If you’ve ever rented a car while on vacation within the United States, you know that one of the ways rental car agencies try to make money is by selling you auto insurance coverage that, as long as you already carry coverage on your car at home, you probably don’t need, especially since most credit cards also provide some kind of rental car insurance.
If you’re going to be driving outside the United States, however, for the most part, your domestic insurance policy is useless. So what do you do? Here are some options:
- “Instant” Insurance: If you’re traveling to Mexico or Canada and are using your own U.S. registered vehicle, you may be able to purchase “instant” auto insurance that covers you for the duration of your trip. Originally, this was only available through independent agencies in border towns, but now some mainstream insurers (GEICO for example) are getting in on the action.
- Rental Car Insurance: While we generally advise people to skip the rental car insurance when traveling within the U.S., the reverse is true when renting a car anywhere else. Buy the auto insurance at the rental car counter, and be sure to go over all the details with the desk agent.
- Consider Not Renting: Unless you really need to drive, skip renting a car in Europe. Most major European cities have excellent, inexpensive public transit systems as well as taxi fleets that even New Yorkers envy. Since rental car coverage overseas is not as comprehensive as the American version, this may be considerably less expensive in the long run, especially if you’re visiting England, Australia, or anywhere else where right-hand drive is usual.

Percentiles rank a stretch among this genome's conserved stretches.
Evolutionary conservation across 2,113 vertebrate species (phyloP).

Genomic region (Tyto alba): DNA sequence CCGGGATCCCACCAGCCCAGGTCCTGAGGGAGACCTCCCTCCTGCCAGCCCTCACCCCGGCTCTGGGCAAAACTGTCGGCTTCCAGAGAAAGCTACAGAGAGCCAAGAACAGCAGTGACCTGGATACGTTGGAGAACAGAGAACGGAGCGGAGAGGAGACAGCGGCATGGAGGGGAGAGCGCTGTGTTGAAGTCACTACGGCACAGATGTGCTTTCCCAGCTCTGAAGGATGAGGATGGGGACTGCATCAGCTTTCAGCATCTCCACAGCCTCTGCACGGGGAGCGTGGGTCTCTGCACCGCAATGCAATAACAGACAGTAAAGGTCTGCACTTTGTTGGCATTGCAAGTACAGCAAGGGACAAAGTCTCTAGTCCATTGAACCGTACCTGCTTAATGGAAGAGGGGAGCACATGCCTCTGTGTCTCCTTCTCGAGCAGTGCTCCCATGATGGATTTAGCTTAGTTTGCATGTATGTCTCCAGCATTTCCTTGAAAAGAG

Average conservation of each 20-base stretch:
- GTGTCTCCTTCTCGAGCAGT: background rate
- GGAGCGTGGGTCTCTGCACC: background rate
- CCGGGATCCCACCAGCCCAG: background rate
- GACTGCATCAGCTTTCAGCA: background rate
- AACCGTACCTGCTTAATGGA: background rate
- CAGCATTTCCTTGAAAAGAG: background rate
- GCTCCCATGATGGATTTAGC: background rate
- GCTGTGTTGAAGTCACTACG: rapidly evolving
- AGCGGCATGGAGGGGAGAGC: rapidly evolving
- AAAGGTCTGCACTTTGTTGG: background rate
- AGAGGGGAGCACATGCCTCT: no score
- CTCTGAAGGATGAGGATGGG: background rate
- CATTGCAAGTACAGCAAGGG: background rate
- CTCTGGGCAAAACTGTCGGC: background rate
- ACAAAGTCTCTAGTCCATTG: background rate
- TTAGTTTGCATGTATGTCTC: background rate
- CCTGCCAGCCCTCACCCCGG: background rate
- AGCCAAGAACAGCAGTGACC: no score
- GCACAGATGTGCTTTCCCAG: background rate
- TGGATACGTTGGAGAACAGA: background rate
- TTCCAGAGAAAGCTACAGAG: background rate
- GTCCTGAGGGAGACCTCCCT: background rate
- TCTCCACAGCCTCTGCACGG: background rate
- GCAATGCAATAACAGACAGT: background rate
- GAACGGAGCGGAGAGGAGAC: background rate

This information is all very well and good if you’re vacationing outside the United States, but what if you’re moving overseas, either for a long-term assignment or permanently. It’s actually quite common for American citizens moving overseas to have their cars shipped as well, but there are a few things you need to know (aside from the actual transportation guidelines) before you can pick your car up at port.
- Insure Before You Go: You must have valid insurance in place for the country where you’re going before you can drive your vehicle there. If your car is being transported by ship, you’ll have to prove to the customs officials that you have current insurance before you can drive it. The same is true if your vehicle is being transported overland.
- What Kind of Coverage You’ll want to make sure you buy comprehensive, collision, and third-party liability coverage for all of Europe, plus a few other countries as well. Be aware that coverage options are subject to change based on various political situations, including war (no, really).
- Mexico or Canada: Be aware that vehicle import laws for Mexico and Canada differ than those in Europe. Check with the local authorities before you assume that the coverage you have is enough.
Finding International car insurance while you’re still in the U.S. can be tricky. The one company that we are certain offers it is Geico, but there may be others. Remember, too, that once you have local plates for your country of destination, you’ll want to purchase permanent insurance there.